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The owner of a San Francisco saloon yearns to rank among the upper crust of Nob Hill. When he begins romancing a wealthy socialite it looks like he may have his entry into high society. The pretty star of his saloon's show, however, wants to make sure he stays on the Barbary Coast. Written by
Daniel Bubbeo <email@example.com>
While not an exact remake of 1943's "Hello Frisco Hello", 1945's "Nob Hill" borrows heavily from the earlier film, and the opening street scene is film footage lifted directly from the earlier film right down to the song "San Francisco" as the soundtrack.
The basic plot is the same: Barbary Coast ruffian thinks he can crash high society on Nob Hill. Well, it's not the first time that a movie script got remade, and with WW II budget constraints, you really can't fault 20th Century Fox for taking some economies. At least they made it in Technicolor.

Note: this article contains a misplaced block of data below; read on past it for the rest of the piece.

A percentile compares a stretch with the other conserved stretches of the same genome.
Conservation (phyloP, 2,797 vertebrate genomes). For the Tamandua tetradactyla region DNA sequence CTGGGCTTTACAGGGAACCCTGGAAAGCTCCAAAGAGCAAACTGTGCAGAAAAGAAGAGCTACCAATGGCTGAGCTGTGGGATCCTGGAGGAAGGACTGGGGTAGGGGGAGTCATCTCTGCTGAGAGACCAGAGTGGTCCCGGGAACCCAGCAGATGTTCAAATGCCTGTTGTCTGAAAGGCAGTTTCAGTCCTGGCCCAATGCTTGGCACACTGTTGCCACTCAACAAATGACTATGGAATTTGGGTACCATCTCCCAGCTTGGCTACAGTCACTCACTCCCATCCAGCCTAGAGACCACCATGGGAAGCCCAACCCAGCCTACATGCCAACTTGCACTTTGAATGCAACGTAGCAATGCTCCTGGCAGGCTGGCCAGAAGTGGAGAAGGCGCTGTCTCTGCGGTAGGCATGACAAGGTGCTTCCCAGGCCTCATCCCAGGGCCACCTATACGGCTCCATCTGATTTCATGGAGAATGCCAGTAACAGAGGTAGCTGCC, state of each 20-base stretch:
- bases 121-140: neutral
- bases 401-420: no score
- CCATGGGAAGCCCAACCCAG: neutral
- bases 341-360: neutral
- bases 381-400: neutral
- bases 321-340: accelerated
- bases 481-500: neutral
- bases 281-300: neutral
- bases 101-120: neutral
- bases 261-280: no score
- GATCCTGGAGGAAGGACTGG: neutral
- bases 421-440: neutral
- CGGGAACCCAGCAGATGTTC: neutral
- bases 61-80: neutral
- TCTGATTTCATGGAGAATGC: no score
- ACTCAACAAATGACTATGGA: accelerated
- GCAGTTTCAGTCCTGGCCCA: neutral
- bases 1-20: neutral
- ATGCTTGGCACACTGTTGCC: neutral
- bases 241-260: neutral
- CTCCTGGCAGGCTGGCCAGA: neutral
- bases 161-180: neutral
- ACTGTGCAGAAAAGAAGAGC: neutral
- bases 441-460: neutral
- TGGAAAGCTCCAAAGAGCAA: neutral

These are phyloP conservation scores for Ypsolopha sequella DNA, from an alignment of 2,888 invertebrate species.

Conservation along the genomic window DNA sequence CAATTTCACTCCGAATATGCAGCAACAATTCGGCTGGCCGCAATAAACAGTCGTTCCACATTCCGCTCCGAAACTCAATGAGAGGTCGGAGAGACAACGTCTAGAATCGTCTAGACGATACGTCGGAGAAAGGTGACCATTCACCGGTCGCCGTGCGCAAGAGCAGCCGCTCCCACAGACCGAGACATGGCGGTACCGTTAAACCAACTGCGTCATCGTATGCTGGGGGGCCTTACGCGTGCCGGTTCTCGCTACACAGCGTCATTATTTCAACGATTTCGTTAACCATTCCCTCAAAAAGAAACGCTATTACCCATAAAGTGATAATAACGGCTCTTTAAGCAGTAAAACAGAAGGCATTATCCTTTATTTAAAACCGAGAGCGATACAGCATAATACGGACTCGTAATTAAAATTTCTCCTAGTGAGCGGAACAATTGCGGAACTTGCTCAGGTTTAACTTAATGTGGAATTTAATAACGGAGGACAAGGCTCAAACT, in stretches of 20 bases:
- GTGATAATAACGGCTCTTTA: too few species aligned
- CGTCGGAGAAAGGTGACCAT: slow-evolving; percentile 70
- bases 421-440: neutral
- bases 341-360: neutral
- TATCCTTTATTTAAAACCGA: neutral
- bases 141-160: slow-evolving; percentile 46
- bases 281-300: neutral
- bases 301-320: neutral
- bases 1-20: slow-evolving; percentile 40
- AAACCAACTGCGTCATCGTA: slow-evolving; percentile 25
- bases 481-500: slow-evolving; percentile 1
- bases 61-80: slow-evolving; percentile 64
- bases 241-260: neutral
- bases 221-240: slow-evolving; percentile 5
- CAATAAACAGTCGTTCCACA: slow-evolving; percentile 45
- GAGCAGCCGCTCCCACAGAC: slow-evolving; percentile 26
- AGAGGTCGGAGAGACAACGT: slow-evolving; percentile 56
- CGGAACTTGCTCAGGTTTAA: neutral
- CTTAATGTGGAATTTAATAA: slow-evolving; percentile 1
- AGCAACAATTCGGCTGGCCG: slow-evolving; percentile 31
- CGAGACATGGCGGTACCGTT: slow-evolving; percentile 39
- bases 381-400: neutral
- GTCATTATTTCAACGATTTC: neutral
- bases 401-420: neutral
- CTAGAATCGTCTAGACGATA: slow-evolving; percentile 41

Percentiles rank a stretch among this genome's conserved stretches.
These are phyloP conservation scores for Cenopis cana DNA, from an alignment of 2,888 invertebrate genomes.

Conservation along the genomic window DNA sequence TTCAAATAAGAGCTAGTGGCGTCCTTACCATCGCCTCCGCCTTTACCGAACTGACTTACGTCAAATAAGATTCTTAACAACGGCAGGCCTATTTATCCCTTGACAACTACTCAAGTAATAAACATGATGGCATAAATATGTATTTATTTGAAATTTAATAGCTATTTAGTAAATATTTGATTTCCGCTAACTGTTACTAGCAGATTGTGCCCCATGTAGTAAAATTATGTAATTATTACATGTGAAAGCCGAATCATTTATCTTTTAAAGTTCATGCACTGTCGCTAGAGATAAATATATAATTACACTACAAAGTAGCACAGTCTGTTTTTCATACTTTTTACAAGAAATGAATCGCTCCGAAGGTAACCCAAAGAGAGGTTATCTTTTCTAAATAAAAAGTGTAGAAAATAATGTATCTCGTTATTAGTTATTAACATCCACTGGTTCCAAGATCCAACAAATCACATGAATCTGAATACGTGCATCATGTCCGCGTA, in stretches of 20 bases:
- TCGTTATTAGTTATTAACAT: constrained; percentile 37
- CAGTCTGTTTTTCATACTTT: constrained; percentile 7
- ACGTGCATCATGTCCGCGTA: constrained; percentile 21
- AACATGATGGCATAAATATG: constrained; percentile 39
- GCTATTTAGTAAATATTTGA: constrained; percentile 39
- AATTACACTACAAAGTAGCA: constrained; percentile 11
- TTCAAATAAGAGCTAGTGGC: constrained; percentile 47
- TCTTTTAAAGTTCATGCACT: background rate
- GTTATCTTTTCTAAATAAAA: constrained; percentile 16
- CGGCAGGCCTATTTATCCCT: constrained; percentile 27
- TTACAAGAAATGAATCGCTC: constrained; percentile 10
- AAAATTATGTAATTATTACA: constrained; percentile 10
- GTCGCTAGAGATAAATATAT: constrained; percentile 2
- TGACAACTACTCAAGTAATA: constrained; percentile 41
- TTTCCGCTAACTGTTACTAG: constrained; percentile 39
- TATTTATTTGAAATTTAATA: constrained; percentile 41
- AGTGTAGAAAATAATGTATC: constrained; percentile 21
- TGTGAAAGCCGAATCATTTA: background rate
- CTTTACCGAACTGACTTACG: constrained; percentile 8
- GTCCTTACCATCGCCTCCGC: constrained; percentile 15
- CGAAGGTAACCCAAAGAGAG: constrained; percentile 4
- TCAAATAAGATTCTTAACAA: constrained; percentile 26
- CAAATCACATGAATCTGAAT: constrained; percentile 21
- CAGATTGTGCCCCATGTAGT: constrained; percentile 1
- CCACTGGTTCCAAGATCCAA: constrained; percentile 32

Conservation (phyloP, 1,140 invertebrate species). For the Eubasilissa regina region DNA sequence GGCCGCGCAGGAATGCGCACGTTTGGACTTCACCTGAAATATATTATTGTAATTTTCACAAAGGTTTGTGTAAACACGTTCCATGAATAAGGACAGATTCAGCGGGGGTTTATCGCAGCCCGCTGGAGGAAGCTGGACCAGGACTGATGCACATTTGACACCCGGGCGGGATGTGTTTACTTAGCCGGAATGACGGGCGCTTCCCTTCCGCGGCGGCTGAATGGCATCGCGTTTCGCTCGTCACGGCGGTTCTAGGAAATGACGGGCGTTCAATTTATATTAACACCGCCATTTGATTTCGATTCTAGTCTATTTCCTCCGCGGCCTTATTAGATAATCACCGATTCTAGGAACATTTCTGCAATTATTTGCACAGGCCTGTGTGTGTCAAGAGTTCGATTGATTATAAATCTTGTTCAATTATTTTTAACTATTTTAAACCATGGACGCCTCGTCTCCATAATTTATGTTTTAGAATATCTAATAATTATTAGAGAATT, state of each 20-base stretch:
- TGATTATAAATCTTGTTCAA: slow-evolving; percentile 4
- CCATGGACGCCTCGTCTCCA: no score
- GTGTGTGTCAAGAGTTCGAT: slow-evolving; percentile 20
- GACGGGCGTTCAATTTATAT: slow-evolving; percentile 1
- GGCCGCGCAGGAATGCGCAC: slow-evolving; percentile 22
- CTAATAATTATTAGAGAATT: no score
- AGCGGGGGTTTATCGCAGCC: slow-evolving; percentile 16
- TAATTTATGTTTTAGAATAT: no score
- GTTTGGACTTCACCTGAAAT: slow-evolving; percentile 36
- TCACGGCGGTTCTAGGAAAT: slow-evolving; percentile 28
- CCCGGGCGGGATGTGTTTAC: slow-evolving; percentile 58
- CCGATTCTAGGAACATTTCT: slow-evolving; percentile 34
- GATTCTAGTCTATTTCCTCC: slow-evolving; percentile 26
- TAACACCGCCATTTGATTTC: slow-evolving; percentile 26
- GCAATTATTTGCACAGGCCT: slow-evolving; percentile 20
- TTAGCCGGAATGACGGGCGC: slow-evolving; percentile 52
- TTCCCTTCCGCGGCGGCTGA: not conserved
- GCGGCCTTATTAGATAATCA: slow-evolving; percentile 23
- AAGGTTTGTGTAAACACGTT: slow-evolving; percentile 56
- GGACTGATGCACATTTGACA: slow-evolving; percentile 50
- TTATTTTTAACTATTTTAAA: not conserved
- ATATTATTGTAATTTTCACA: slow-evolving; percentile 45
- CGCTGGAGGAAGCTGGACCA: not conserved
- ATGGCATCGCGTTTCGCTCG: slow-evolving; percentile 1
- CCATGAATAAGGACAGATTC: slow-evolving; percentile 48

I also understand that WWII created a shortage of leading men, so the lead in this film went to George Raft, about age 50 at the time this film was made, well beyond draft age. However, considering the movie parts he played, he is suitable to portray a saloon keeper. Although Raft did some dancing in his film career, and also in a film a year prior to this (Follow The Boys), he is not given any dance performance in this film. Nor does he do any singing, although they could have dubbed him as they did for others. Well, perhaps a singing George Raft would have been too far away from his on-screen persona.
All of the musical performance in this film is given to Vivian Blaine. Since she portrays the entertainer at the saloon, the musical segments make some sense. They showcase Blaine's fine singing (no dubbing needed here). As a redhead in this film, Blaine is lovely in Technicolor.
Blaine is given two new ballads to introduce, composed by well-known composers Harold Adamson and Jimmy McHugh (see IMDb soundtrack listing for details). It's strange that neither of these songs became standards, for they are as good as any other songs written by the composers, and good as others from 20th Century Fox movies of the time.
Blaine also has three production numbersall using older songs: "On San Francisco Bay" (1907); the perennial "What Do You Want To Make Those Eyes At Me For" (1916); and the third, "San Francisco, The Paris of the U.S.A." (1912).
Although it's not on VHS or DVD, this film comes up on Fox Movie Channel's schedule from time to time.
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